When Consolidated Label, a label printing company, decided to redesign their website, their goal was to increase the number of user conversions. The company’s management generally liked the previous site, so no one saw much need for any dramatic changes. All ideas for updates as a result of one thing – on the main page was a bright green button with a call to action.
What happened next shocked the managers of Consolidated Labels – the website conversion rate increased by an incredible 62%. All just because a big green button appeared on the site. For Tracy Gemlin, Internet Marketing Manager, it didn’t go unnoticed:
When you think about what happened to Consolidated Label’s site, it’s clear that we’re facing a shining example of the impact of visual design on user behavior. Consolidated Label’s designers got only a few things right, but it was enough. The contrasting color of the call to action button appears on the page at just the right moment, and the text on the button is in legible type. But the element itself was noticeable enough to get people’s attention.
Why are visual elements so important?
There are five visual elements that all users encounter when browsing the sites they visit. These are:
- Buttons with a call to action
- White space
These five visual elements are crucial when looking at design from a User Experience perspective. If a designer realizes that each of these elements captures the attention of visitors, it improves the User Experience and increases conversion rates. A simple change in seemingly small and insignificant visual elements, for example, increasing or changing the position, can lead to an improved user experience.
When it comes to typography, it’s clear that there are indeed fonts that are perceived as good or bad. There are also factors such as the right line length (50 to 70 characters) and appropriate spacing. Our brain evaluates typography in the same way that it evaluates the color of a logo, the shape of various shapes, and the relationship of all design elements.
The user evaluates the visual design and compares it to his or her past experience, which suggests that there is some pattern to which the person thinks the site should conform. In the case of logos, one must also keep semantics in mind – the user evaluates the design based on their own preferences. With this in mind, designers can create logos that not only identify the brand or company, but also convey a message that is quite clear to the user.
The bulk of the content we see on most websites is text. Accordingly, one cannot ignore the importance of typography in UX design. A recent study by experts from Carnegie Mellon University (USA) and Universitat Pompeu Fabra (Spain) showed that increasing the font size often leads to better readability of the text and, consequently, better memorization of information.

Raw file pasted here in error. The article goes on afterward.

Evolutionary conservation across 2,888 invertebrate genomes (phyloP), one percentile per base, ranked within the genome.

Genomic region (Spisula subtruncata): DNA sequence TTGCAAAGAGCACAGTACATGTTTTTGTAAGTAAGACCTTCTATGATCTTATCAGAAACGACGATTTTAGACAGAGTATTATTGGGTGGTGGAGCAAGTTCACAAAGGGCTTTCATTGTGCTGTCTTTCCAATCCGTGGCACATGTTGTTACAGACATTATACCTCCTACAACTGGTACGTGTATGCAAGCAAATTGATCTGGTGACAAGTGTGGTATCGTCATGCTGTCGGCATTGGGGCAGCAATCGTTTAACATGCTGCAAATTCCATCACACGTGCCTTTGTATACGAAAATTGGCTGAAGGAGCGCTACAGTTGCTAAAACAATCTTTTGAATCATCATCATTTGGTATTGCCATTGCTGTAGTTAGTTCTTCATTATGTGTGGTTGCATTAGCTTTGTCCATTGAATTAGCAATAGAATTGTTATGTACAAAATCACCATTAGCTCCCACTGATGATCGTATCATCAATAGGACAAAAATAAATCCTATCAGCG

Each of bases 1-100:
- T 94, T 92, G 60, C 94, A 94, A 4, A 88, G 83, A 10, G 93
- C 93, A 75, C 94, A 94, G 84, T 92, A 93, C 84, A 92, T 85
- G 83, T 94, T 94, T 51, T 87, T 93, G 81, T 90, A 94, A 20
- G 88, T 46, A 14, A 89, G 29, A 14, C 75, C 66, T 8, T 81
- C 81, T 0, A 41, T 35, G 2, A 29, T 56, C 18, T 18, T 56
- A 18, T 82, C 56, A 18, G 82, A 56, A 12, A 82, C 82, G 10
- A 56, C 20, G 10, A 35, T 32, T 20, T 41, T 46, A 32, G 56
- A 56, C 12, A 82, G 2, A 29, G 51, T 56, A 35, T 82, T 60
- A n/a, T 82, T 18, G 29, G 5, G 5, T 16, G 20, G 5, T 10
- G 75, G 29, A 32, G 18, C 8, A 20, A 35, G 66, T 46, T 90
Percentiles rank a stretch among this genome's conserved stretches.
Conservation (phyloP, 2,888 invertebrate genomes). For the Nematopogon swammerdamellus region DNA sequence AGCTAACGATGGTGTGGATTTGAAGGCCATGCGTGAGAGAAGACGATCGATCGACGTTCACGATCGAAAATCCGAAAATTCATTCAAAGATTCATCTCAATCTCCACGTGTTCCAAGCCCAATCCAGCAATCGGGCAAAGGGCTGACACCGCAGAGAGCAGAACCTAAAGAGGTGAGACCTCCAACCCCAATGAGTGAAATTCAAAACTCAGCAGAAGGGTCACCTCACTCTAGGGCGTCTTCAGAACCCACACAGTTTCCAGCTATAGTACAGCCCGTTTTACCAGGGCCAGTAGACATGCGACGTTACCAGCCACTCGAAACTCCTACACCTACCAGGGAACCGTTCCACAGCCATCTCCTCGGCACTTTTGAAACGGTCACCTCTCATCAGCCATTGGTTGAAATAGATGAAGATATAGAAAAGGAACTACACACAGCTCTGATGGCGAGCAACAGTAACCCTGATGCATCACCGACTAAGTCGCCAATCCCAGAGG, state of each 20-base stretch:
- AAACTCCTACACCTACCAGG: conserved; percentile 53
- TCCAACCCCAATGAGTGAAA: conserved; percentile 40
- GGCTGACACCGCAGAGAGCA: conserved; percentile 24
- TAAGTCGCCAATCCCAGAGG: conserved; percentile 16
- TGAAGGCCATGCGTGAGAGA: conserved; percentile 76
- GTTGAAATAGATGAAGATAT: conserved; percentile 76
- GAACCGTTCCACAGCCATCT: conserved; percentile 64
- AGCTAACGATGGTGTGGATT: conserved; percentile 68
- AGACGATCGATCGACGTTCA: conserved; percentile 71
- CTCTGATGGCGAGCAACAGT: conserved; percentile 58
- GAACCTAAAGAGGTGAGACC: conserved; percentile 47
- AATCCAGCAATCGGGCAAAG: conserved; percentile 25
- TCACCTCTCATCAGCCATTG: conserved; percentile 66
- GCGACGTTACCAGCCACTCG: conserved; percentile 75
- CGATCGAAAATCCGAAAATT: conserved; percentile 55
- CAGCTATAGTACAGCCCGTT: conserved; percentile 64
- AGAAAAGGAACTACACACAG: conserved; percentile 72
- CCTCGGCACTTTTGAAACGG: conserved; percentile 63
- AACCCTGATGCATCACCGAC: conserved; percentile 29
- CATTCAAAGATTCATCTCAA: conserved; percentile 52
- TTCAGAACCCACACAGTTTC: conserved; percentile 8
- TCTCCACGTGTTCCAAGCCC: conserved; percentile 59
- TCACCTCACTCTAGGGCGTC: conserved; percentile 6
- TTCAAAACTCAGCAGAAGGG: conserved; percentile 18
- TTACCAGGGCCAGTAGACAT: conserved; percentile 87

The researchers conducted a series of experiments in which participants of the study read articles from Wikipedia, one of the most popular and at the same time the most “text” sites on the Internet. It turned out that the text became clearer and easier to read when the font size was moderately large. What does this mean? The results of the study indicate that the best readability was achieved when the font size was 18 points. However, increasing the font size to 22 points did not result in any noticeable improvement in user experience.
For many designers, this news will come as a surprise, as the results of the study run counter to established norms for web typography, such as an article on Smashing Magazine published in 2013 that cited a font size of 12 points (16 pixels) as the most UX-friendly. In a sense, this data on the impact of an 18-point font could be a UX designer’s secret weapon.
Logos are often seen as part of branding, that is, as elements that let the user know which company is publishing an article or reporting news. Of course, there is also an element of marketing, especially if the logo is located at the top of the page, next to the headline. If the user is already in the mood to buy or agrees with the published point of view, they immediately understand what brand is promoting that product or idea. But that’s not all there is to it.
From a UX perspective, logos allow the user to navigate the online space, often serving as a visual anchor that reinforces the URL of a web page. The name of the site in the address bar of the browser is not remembered by many, so the logo is a kind of beacon that allows the user to identify the site. The constant presence of the logo in the same place on different pages of the site can significantly improve the user experience, although the benefits of this technique are not so obvious.
In a Nielsen Norman Group study, experiment participants were asked to test navigation on various sites. The goal of the study was to find out which brands were better remembered, those with the logo in the center of the page or those with it in the upper left corner of the screen. The results confirmed that left-alignment improved the user experience. And users, on average, found it six times harder to get to the homepage if the logo was centered. Designers have a lot to think about.
In addition to proper positioning of the logo, making it more noticeable will allow a simple rule, which is as follows: “The visual appearance of the logo must match the previous experience of the user. In other words, if the logo is prominent and at the same time does not annoy the user, a person will tend to associate the brand with positive impressions in future visits to the site.